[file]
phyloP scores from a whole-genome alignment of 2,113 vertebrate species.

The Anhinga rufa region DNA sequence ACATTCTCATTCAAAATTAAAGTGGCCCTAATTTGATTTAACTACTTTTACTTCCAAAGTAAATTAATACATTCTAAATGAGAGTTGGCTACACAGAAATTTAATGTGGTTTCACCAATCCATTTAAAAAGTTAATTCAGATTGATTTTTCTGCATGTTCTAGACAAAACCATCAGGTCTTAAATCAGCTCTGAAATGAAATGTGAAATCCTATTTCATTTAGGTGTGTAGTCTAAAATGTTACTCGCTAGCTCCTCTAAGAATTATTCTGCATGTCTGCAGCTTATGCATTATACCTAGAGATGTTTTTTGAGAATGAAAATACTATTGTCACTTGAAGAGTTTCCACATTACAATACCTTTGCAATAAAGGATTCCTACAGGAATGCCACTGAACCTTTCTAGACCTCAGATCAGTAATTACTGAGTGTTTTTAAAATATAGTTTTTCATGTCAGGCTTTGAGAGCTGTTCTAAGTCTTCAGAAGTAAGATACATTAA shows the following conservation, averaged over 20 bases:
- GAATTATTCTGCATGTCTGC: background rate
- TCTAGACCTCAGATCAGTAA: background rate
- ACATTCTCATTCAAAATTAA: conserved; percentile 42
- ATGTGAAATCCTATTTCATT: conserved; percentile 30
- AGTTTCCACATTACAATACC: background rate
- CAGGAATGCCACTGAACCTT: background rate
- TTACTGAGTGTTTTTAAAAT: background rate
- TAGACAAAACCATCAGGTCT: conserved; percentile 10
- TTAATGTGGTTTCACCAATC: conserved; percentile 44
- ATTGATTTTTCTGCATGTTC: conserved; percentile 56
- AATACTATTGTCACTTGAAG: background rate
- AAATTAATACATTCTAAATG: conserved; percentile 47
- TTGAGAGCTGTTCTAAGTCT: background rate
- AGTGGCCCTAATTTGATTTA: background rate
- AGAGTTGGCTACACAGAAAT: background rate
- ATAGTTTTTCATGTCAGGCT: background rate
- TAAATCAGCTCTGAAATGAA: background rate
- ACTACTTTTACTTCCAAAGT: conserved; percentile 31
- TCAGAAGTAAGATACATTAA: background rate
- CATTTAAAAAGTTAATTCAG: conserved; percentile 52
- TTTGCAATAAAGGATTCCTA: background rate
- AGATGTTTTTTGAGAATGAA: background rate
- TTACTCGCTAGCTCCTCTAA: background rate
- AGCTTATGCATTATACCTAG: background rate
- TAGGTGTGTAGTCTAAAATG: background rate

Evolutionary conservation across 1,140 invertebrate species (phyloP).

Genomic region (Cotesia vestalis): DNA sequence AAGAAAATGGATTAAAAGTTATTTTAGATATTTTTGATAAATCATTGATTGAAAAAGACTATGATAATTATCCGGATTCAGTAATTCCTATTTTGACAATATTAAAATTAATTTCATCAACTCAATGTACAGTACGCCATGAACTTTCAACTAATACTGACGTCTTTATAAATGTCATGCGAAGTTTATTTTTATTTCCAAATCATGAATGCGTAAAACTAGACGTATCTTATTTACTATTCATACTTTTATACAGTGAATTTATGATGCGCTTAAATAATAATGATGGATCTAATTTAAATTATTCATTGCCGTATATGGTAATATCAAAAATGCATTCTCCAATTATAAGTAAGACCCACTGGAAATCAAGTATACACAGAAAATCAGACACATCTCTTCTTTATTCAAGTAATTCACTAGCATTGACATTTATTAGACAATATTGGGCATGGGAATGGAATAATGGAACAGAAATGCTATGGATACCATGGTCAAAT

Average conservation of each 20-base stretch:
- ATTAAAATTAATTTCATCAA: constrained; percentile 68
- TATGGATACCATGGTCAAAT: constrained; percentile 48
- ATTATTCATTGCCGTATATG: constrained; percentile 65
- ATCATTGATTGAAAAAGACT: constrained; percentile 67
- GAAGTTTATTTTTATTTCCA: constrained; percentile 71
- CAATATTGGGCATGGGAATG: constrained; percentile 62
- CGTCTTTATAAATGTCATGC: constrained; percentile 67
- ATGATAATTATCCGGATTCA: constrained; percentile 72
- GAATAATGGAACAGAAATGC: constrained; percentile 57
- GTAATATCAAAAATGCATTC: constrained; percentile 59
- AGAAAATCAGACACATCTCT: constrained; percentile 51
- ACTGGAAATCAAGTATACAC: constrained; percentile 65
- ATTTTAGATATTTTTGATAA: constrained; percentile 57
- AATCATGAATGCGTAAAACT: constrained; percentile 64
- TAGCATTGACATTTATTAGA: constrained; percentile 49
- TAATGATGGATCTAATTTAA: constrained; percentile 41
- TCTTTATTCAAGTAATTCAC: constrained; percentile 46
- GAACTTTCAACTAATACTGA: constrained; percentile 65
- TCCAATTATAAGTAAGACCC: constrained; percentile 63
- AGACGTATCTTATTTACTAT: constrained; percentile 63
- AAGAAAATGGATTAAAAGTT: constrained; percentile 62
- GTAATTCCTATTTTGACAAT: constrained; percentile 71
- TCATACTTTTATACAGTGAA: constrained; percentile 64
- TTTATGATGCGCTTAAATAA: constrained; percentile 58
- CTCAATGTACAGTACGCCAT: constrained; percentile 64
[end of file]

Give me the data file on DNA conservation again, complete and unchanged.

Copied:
phyloP scores from a whole-genome alignment of 2,113 vertebrate species.

The Anhinga rufa region DNA sequence ACATTCTCATTCAAAATTAAAGTGGCCCTAATTTGATTTAACTACTTTTACTTCCAAAGTAAATTAATACATTCTAAATGAGAGTTGGCTACACAGAAATTTAATGTGGTTTCACCAATCCATTTAAAAAGTTAATTCAGATTGATTTTTCTGCATGTTCTAGACAAAACCATCAGGTCTTAAATCAGCTCTGAAATGAAATGTGAAATCCTATTTCATTTAGGTGTGTAGTCTAAAATGTTACTCGCTAGCTCCTCTAAGAATTATTCTGCATGTCTGCAGCTTATGCATTATACCTAGAGATGTTTTTTGAGAATGAAAATACTATTGTCACTTGAAGAGTTTCCACATTACAATACCTTTGCAATAAAGGATTCCTACAGGAATGCCACTGAACCTTTCTAGACCTCAGATCAGTAATTACTGAGTGTTTTTAAAATATAGTTTTTCATGTCAGGCTTTGAGAGCTGTTCTAAGTCTTCAGAAGTAAGATACATTAA shows the following conservation, averaged over 20 bases:
- GAATTATTCTGCATGTCTGC: background rate
- TCTAGACCTCAGATCAGTAA: background rate
- ACATTCTCATTCAAAATTAA: conserved; percentile 42
- ATGTGAAATCCTATTTCATT: conserved; percentile 30
- AGTTTCCACATTACAATACC: background rate
- CAGGAATGCCACTGAACCTT: background rate
- TTACTGAGTGTTTTTAAAAT: background rate
- TAGACAAAACCATCAGGTCT: conserved; percentile 10
- TTAATGTGGTTTCACCAATC: conserved; percentile 44
- ATTGATTTTTCTGCATGTTC: conserved; percentile 56
- AATACTATTGTCACTTGAAG: background rate
- AAATTAATACATTCTAAATG: conserved; percentile 47
- TTGAGAGCTGTTCTAAGTCT: background rate
- AGTGGCCCTAATTTGATTTA: background rate
- AGAGTTGGCTACACAGAAAT: background rate
- ATAGTTTTTCATGTCAGGCT: background rate
- TAAATCAGCTCTGAAATGAA: background rate
- ACTACTTTTACTTCCAAAGT: conserved; percentile 31
- TCAGAAGTAAGATACATTAA: background rate
- CATTTAAAAAGTTAATTCAG: conserved; percentile 52
- TTTGCAATAAAGGATTCCTA: background rate
- AGATGTTTTTTGAGAATGAA: background rate
- TTACTCGCTAGCTCCTCTAA: background rate
- AGCTTATGCATTATACCTAG: background rate
- TAGGTGTGTAGTCTAAAATG: background rate

Evolutionary conservation across 1,140 invertebrate species (phyloP).

Genomic region (Cotesia vestalis): DNA sequence AAGAAAATGGATTAAAAGTTATTTTAGATATTTTTGATAAATCATTGATTGAAAAAGACTATGATAATTATCCGGATTCAGTAATTCCTATTTTGACAATATTAAAATTAATTTCATCAACTCAATGTACAGTACGCCATGAACTTTCAACTAATACTGACGTCTTTATAAATGTCATGCGAAGTTTATTTTTATTTCCAAATCATGAATGCGTAAAACTAGACGTATCTTATTTACTATTCATACTTTTATACAGTGAATTTATGATGCGCTTAAATAATAATGATGGATCTAATTTAAATTATTCATTGCCGTATATGGTAATATCAAAAATGCATTCTCCAATTATAAGTAAGACCCACTGGAAATCAAGTATACACAGAAAATCAGACACATCTCTTCTTTATTCAAGTAATTCACTAGCATTGACATTTATTAGACAATATTGGGCATGGGAATGGAATAATGGAACAGAAATGCTATGGATACCATGGTCAAAT

Average conservation of each 20-base stretch:
- ATTAAAATTAATTTCATCAA: constrained; percentile 68
- TATGGATACCATGGTCAAAT: constrained; percentile 48
- ATTATTCATTGCCGTATATG: constrained; percentile 65
- ATCATTGATTGAAAAAGACT: constrained; percentile 67
- GAAGTTTATTTTTATTTCCA: constrained; percentile 71
- CAATATTGGGCATGGGAATG: constrained; percentile 62
- CGTCTTTATAAATGTCATGC: constrained; percentile 67
- ATGATAATTATCCGGATTCA: constrained; percentile 72
- GAATAATGGAACAGAAATGC: constrained; percentile 57
- GTAATATCAAAAATGCATTC: constrained; percentile 59
- AGAAAATCAGACACATCTCT: constrained; percentile 51
- ACTGGAAATCAAGTATACAC: constrained; percentile 65
- ATTTTAGATATTTTTGATAA: constrained; percentile 57
- AATCATGAATGCGTAAAACT: constrained; percentile 64
- TAGCATTGACATTTATTAGA: constrained; percentile 49
- TAATGATGGATCTAATTTAA: constrained; percentile 41
- TCTTTATTCAAGTAATTCAC: constrained; percentile 46
- GAACTTTCAACTAATACTGA: constrained; percentile 65
- TCCAATTATAAGTAAGACCC: constrained; percentile 63
- AGACGTATCTTATTTACTAT: constrained; percentile 63
- AAGAAAATGGATTAAAAGTT: constrained; percentile 62
- GTAATTCCTATTTTGACAAT: constrained; percentile 71
- TCATACTTTTATACAGTGAA: constrained; percentile 64
- TTTATGATGCGCTTAAATAA: constrained; percentile 58
- CTCAATGTACAGTACGCCAT: constrained; percentile 64